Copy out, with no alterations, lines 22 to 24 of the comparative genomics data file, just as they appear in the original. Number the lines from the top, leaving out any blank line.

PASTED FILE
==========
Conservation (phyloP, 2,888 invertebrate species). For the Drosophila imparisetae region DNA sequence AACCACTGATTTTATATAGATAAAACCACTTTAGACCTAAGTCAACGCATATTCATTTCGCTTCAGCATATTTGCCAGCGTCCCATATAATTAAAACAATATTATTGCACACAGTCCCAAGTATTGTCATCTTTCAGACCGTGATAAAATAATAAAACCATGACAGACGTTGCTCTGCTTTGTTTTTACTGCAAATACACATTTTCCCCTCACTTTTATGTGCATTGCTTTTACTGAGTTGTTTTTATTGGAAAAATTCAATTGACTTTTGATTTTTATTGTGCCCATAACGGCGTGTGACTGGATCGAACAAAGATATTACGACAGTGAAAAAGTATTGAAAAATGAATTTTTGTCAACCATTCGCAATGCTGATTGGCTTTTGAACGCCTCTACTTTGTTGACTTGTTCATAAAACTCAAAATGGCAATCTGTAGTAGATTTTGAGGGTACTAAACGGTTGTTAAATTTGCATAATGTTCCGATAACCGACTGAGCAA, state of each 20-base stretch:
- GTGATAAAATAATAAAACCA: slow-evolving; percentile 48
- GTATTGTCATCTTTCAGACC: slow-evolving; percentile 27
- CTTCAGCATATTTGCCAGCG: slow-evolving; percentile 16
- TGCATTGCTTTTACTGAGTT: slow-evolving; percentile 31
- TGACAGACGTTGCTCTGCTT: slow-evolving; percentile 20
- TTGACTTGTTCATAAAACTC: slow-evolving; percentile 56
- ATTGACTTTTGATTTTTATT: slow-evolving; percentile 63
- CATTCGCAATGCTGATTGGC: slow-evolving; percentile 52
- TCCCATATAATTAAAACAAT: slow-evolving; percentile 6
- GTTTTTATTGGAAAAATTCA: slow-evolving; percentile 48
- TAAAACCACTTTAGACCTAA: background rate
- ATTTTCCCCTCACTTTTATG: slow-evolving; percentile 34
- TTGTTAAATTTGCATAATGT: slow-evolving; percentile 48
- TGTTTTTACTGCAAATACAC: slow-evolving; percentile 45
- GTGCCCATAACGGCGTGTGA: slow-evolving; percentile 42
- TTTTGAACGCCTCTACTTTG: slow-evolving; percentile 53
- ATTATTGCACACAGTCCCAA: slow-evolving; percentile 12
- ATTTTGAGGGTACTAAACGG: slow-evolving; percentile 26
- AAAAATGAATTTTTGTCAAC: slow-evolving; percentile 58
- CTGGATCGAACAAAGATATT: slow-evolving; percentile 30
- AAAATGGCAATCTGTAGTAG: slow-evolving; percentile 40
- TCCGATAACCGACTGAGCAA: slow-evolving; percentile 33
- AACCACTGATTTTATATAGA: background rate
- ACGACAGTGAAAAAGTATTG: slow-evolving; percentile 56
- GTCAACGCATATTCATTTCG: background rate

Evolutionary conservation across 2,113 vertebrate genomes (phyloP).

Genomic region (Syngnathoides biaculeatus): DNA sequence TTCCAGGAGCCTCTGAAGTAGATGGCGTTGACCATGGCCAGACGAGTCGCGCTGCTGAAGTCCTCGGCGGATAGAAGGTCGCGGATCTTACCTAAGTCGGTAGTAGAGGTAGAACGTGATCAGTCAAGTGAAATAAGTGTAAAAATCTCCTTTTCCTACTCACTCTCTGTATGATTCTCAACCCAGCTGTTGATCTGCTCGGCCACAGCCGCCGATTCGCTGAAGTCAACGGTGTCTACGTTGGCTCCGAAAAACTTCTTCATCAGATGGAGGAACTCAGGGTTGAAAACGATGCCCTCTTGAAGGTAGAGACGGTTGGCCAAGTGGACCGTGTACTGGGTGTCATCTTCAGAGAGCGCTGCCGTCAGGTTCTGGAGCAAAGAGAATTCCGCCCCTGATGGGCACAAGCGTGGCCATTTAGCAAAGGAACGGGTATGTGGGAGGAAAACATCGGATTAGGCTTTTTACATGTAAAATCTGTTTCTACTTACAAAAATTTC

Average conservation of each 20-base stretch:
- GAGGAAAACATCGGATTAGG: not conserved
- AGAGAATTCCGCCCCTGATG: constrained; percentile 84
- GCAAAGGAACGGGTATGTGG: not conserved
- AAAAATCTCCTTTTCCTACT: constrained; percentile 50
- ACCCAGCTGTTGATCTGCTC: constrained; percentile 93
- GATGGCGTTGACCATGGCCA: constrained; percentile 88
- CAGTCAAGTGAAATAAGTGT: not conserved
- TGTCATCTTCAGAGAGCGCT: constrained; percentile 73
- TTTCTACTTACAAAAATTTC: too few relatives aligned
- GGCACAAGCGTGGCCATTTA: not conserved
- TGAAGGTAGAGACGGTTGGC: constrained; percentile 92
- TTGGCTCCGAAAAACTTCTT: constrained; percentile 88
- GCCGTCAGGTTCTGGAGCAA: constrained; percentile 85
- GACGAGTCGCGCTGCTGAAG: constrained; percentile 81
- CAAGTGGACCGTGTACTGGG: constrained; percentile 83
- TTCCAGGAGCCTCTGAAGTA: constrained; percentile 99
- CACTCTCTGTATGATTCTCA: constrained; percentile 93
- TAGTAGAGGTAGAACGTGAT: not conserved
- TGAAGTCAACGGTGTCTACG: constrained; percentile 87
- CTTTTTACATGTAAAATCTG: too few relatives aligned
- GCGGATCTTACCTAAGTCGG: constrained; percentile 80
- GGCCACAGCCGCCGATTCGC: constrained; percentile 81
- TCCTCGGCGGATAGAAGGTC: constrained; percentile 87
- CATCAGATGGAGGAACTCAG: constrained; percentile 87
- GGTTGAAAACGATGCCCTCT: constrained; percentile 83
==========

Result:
- AAAATGGCAATCTGTAGTAG: slow-evolving; percentile 40
- TCCGATAACCGACTGAGCAA: slow-evolving; percentile 33
- AACCACTGATTTTATATAGA: background rate